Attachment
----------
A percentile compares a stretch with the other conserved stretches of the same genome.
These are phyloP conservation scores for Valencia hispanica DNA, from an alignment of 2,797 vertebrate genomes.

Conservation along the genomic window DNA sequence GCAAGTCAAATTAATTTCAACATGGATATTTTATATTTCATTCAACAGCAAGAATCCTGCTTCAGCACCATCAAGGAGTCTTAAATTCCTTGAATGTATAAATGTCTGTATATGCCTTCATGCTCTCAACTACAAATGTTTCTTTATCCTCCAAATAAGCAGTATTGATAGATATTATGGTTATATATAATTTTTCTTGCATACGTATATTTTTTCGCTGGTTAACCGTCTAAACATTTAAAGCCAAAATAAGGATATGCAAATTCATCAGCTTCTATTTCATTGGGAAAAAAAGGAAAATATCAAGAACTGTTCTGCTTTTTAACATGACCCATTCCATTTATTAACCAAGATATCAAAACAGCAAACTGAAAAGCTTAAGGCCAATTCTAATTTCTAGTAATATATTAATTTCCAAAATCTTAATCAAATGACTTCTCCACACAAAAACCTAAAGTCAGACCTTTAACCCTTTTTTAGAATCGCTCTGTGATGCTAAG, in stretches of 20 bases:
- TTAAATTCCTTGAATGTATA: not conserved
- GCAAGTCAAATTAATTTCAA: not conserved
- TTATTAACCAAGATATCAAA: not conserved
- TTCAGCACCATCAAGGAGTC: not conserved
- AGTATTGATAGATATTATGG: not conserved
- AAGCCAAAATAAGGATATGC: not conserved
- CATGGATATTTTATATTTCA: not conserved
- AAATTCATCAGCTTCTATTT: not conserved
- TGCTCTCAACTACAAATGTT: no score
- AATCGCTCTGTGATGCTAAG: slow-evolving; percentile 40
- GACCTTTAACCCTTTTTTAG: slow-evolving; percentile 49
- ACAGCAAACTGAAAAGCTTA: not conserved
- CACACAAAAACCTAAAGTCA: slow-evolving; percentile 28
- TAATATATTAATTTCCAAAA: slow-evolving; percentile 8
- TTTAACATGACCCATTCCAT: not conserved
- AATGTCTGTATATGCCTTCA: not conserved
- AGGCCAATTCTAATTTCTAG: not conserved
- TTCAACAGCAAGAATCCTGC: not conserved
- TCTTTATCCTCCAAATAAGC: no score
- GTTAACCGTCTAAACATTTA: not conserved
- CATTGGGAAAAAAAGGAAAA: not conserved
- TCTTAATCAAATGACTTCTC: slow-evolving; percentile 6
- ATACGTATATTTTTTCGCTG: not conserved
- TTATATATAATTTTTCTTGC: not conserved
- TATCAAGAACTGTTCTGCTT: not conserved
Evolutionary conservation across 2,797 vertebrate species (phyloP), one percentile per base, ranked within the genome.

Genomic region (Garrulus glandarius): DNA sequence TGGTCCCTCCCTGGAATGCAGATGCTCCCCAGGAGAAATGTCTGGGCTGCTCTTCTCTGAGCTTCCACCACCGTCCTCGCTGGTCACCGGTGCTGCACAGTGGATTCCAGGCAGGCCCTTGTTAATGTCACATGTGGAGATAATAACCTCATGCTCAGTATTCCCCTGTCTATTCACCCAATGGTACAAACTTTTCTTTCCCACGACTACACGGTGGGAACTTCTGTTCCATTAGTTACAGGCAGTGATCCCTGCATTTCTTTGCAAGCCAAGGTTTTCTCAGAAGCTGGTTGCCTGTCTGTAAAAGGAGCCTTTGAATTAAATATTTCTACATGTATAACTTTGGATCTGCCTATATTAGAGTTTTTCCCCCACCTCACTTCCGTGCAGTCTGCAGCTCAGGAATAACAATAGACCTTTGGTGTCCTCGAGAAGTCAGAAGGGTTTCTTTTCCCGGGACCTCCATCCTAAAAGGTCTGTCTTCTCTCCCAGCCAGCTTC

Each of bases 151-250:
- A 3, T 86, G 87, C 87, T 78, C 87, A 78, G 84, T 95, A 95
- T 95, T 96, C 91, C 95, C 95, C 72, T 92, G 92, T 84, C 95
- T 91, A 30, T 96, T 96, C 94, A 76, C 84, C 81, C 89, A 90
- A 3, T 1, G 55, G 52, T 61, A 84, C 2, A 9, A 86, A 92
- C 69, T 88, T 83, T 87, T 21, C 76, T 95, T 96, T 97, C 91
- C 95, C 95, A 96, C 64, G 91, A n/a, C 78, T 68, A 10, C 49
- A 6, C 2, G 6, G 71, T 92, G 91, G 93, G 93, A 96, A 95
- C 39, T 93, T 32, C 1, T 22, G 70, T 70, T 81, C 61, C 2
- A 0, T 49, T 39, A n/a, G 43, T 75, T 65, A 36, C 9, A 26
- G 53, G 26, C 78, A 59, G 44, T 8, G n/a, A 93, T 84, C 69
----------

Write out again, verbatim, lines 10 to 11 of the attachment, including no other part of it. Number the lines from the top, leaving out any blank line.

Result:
- CATGGATATTTTATATTTCA: not conserved
- AAATTCATCAGCTTCTATTT: not conserved